Podcast: How do colleges award financial aid?
How do colleges decide which students should receive financial aid and how much they should receive?
Despite the increase in colleges using net price calculators and other reforms to make the process more transparent, financial aid remains a mystery to parents and students–it’s still a “apply, wait and see” type of game.
Now, colleges are being called out for ambiguous financial aid policies, particularly in how they choose to disburse institutional aid.
Colleges unclear about financial aid policies
In the podcast below, ProPublica’s Marian Wang and editor Eric Umansky discuss how current regulations allow colleges to remain ambiguous about their financial aid policies, how low-income students are getting left behind, and the difficulties parents and students have in predicting college costs in today’s college application process.
Wang says that universities are supposed to be detailing how financial aid gets disbursed and how they determine the amount of aid you get, but they’re not doing their jobs.
What are schools’ priorities? When they pick who gets financial aid from the institution and who doesn’t or who gets more and who gets less, they’re actually choosing winners and losers. And we want to better understand that.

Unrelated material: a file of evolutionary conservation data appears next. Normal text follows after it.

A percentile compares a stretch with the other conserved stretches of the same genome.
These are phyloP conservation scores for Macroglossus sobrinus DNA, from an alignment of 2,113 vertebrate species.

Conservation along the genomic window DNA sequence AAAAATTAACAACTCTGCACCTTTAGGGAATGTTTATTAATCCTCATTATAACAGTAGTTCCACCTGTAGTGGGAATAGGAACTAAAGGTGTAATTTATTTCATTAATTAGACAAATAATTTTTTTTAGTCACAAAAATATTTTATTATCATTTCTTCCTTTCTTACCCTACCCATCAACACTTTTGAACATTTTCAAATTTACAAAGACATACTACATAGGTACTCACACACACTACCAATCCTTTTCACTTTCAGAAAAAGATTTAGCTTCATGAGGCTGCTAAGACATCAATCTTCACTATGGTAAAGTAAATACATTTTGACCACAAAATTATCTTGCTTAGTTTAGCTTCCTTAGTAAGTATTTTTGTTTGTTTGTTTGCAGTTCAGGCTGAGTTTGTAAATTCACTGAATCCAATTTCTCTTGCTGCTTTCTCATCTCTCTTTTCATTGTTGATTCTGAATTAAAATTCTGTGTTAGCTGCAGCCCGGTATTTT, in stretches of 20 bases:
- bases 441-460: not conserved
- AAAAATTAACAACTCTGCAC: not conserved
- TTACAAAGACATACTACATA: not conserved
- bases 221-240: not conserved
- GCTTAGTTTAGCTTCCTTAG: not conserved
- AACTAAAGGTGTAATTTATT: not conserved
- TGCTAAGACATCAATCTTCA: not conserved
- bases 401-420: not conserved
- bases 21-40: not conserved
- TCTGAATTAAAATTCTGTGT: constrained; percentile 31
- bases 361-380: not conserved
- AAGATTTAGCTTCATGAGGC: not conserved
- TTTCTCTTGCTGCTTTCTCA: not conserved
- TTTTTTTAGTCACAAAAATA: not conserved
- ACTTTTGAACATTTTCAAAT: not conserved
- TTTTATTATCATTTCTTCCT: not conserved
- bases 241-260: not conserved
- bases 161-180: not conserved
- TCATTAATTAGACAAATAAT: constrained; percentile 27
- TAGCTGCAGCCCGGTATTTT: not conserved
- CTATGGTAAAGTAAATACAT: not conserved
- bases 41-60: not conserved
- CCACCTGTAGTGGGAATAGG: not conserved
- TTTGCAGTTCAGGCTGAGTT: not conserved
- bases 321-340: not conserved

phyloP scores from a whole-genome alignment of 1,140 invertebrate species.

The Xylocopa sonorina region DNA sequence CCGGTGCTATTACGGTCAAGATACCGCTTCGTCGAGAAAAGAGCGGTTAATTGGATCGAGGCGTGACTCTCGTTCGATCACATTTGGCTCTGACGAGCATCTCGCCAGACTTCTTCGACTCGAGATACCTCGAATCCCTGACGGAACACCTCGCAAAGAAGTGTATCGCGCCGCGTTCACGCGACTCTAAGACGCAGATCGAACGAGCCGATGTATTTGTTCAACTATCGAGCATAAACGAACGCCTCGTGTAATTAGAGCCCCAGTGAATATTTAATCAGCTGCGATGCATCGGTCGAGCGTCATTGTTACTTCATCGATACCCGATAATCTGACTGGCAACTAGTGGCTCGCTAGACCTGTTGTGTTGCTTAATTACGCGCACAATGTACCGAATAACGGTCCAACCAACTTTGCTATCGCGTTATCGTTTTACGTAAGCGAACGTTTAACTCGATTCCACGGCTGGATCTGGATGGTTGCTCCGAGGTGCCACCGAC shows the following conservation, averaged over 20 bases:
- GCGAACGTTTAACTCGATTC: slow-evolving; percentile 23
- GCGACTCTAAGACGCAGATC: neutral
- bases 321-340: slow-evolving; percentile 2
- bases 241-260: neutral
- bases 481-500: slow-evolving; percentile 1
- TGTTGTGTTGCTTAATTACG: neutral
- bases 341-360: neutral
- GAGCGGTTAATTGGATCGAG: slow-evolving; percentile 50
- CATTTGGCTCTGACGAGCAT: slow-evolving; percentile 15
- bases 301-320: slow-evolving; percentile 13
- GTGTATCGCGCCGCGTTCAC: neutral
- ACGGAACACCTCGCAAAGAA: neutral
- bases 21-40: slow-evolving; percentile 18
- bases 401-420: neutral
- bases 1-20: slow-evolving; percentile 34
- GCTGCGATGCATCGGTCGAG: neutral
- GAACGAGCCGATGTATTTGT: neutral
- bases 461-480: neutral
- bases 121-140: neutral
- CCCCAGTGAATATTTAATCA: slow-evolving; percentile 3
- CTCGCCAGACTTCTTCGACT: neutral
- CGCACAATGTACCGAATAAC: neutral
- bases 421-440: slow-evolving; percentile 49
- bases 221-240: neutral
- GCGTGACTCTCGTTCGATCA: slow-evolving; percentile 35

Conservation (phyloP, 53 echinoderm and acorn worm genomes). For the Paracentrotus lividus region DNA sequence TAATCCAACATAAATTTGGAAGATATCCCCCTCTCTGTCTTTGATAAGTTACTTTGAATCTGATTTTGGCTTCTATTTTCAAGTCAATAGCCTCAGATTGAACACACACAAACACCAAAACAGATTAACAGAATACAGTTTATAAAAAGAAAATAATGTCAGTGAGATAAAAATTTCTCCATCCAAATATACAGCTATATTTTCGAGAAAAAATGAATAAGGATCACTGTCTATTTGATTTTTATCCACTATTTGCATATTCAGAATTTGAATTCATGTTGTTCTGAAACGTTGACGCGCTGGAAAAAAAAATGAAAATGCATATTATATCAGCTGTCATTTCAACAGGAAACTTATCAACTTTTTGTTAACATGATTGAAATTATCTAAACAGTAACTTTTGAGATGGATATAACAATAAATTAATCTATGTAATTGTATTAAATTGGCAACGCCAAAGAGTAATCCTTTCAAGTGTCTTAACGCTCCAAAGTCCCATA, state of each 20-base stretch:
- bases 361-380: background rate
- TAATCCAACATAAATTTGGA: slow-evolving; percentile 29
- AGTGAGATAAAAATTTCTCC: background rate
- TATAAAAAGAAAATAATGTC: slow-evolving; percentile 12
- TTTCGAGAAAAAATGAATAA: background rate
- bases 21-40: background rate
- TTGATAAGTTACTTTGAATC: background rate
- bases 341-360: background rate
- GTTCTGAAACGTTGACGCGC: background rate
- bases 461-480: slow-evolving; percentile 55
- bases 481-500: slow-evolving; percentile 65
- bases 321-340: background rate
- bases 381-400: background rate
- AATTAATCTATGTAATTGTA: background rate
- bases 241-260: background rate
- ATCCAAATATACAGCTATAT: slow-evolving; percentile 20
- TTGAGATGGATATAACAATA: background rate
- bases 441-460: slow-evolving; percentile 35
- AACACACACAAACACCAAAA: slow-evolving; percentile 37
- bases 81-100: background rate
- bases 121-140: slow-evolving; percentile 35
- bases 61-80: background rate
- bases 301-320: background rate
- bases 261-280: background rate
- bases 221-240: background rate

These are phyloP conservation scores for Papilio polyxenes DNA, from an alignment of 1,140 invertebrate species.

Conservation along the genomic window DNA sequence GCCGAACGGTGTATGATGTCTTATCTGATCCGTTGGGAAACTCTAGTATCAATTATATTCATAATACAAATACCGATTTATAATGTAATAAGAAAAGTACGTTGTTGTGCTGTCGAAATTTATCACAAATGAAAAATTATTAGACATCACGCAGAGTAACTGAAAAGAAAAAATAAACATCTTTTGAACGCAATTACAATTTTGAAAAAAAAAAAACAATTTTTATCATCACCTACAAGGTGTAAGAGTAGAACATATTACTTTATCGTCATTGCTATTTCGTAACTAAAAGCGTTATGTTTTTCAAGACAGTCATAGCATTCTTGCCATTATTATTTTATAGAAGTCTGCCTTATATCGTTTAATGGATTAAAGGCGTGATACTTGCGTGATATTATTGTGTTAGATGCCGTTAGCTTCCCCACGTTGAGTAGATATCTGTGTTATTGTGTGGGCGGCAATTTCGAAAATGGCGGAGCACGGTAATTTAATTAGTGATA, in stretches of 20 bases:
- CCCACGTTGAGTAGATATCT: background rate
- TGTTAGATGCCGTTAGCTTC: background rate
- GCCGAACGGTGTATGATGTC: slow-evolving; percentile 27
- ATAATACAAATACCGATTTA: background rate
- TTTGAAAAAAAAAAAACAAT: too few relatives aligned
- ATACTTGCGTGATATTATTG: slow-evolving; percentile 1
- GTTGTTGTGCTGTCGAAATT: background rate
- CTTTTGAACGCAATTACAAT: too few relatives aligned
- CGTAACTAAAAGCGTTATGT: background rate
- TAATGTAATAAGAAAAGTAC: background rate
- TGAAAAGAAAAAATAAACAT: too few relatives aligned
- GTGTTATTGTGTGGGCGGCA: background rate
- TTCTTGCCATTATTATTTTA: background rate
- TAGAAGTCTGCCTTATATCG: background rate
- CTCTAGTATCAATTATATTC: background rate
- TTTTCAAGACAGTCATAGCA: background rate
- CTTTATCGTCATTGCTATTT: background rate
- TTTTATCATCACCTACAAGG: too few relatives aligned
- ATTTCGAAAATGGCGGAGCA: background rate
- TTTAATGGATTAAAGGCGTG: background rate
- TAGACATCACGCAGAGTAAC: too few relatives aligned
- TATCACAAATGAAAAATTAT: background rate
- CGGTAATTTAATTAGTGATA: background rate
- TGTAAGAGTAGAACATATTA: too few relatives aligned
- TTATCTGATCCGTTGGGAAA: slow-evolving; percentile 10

Colleges use financial aid to rise in rankings
The federal formula for financial aid is the same across the board and based heavily on income and other financial factors. But according to Wang, institutional financial aid is different–and we still don’t know why some colleges choose to give more financial aid to one student over another.
And transparency isn’t the only issue. Investigations from ProPublica and other organizations have found that colleges often use financial aid to benefit themselves, rather than the students that need it the most.
For example, merit aid isn’t only based on “merit”–it’s used for “financial leveraging” to attract students that fit what the institution wants, such as a rise in rankings, or higher average SAT score.
This type of behavior, combined with the lack of knowledge most parents and students have about colleges’ individual policies, make it difficult to predict how much college will cost, leaving them more susceptible to overpaying for college and not applying to the right schools.
Understanding how financial aid works
We’re happy to hear that more people are calling for open financial aid policies from colleges, as this will provide a more level playing field for parents and students in the college application and financial aid process.
While financial aid is impossible to predict without applying to a college and looking at a family’s full financial picture, over their 40 years of experience our counselors have gained a better understanding of how to make college affordable and maximize students’ financial aid packages.
If you’re interested in a free financial aid consultation, give Rick and Andy at 1-888-234-3907 or send us a message.